A potential policy solution would be to create a fund to help offset these expenses for schools and groups, in addition to the cost of additional security and custodial services.

Without access to ‘playing space’ for many community-based organizations and sports teams, the opportunity for physical activity evaporates. Physical activity has been proven a critical component for a healthy life, especially in controlling obesity.  And the District has uniquely urgent demographics that impact this need, particularly the most underserved Wards.

A District-wide Shared Use policy provides answers. Schools are an ideal place for individuals, organizations, and the community to gather for recreation, either organized or informal. But in many cases, schools do not allow their recreation facilities to be used during non-school hours.  Easing the process of establishing “shared use” or “facility use” agreements would provide much needed access to school recreational facilities. 

Anyone who agrees with this effort can support the cause by sending a constituent’s letter to the DC Council.

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The healthy difference a month can make

March is Nutrition Month, and a perfect time to get more involved with the AHA’s ongoing efforts to promote science-based food and nutrition programs that help reduce cardiovascular disease and stroke.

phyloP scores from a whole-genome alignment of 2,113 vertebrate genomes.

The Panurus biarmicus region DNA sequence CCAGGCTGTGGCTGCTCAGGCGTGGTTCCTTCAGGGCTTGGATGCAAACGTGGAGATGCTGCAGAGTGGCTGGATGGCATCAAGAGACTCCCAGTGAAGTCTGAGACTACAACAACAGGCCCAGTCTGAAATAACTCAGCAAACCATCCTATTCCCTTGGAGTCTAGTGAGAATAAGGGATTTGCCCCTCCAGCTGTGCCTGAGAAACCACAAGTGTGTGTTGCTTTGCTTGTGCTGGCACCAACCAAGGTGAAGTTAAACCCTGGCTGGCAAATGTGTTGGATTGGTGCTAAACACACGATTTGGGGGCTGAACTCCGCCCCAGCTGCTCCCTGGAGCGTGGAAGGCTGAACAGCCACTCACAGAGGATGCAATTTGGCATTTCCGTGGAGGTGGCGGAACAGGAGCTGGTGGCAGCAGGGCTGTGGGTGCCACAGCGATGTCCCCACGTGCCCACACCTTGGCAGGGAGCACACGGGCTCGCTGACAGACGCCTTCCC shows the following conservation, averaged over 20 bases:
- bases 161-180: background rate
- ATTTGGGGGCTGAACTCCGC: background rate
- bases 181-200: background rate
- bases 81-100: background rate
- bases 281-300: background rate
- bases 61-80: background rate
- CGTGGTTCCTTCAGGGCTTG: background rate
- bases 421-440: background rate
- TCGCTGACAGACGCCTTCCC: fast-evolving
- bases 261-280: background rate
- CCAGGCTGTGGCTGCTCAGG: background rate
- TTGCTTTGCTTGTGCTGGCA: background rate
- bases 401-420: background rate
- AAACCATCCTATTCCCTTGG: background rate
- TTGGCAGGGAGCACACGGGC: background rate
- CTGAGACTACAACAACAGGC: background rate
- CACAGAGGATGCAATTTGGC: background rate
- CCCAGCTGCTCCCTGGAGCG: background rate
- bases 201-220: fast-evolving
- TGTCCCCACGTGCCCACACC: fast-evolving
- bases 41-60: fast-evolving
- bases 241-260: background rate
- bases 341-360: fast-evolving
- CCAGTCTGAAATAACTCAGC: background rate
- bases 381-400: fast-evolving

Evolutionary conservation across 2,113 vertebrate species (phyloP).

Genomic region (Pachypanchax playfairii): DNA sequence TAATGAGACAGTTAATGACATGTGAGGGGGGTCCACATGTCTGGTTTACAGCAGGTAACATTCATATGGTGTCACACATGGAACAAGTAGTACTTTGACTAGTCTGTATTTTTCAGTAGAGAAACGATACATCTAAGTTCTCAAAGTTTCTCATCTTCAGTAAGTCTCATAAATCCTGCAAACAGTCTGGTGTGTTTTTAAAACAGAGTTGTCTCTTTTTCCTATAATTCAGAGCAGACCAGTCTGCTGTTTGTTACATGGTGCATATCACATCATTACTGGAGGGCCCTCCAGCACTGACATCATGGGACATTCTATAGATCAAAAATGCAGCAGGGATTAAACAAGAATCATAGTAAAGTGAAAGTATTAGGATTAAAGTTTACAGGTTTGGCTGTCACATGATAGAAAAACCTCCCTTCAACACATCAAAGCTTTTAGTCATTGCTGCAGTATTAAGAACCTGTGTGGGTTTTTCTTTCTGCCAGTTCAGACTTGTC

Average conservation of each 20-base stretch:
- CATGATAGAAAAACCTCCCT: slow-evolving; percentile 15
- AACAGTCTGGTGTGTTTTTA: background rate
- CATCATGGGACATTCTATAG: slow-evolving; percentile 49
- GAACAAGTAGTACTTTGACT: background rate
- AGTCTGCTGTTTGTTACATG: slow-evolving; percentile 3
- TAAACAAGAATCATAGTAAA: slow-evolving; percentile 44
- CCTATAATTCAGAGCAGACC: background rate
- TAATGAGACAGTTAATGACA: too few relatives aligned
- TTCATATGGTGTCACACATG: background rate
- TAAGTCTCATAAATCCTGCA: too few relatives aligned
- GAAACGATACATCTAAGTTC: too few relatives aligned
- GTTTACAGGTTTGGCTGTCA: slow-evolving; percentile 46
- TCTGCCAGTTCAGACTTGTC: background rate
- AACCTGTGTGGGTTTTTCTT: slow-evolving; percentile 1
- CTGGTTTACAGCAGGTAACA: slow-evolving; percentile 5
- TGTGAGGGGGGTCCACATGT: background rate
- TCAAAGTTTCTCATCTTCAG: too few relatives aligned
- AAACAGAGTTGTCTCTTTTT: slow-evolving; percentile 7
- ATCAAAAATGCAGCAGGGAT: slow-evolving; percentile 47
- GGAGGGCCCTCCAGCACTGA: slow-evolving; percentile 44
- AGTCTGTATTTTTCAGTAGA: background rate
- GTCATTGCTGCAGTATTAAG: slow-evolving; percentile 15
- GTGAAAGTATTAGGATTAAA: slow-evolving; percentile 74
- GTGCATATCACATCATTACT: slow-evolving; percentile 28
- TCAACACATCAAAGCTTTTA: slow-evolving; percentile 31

Every day, we’re seeing new initiatives: to make fruits and vegetables more affordable; to reduce the number of sugar-sweetened beverages that our kids are drinking; and of course, to ensure students are getting the healthiest school meals possible, all with the same goal: to help families across the country lead the healthiest lives they possibly can.

It’s also a great opportunity to lower your sodium intake. The average American consumes more than 3,400 milligrams of sodium per day – more than twice the AHA-recommended amount. Excessive sodium consumption has been shown to lead to elevated blood pressure, which increases the risk of heart disease and stroke. Visit www.heart.org/sodium for tips on to lower your intake and to get heart-healthy recipes.

However you choose to celebrate, Nutrition Month gives us all the chance to take control of our diets; to recommit to eating fresh, healthy foods; and to remember all month long that you’re the cure.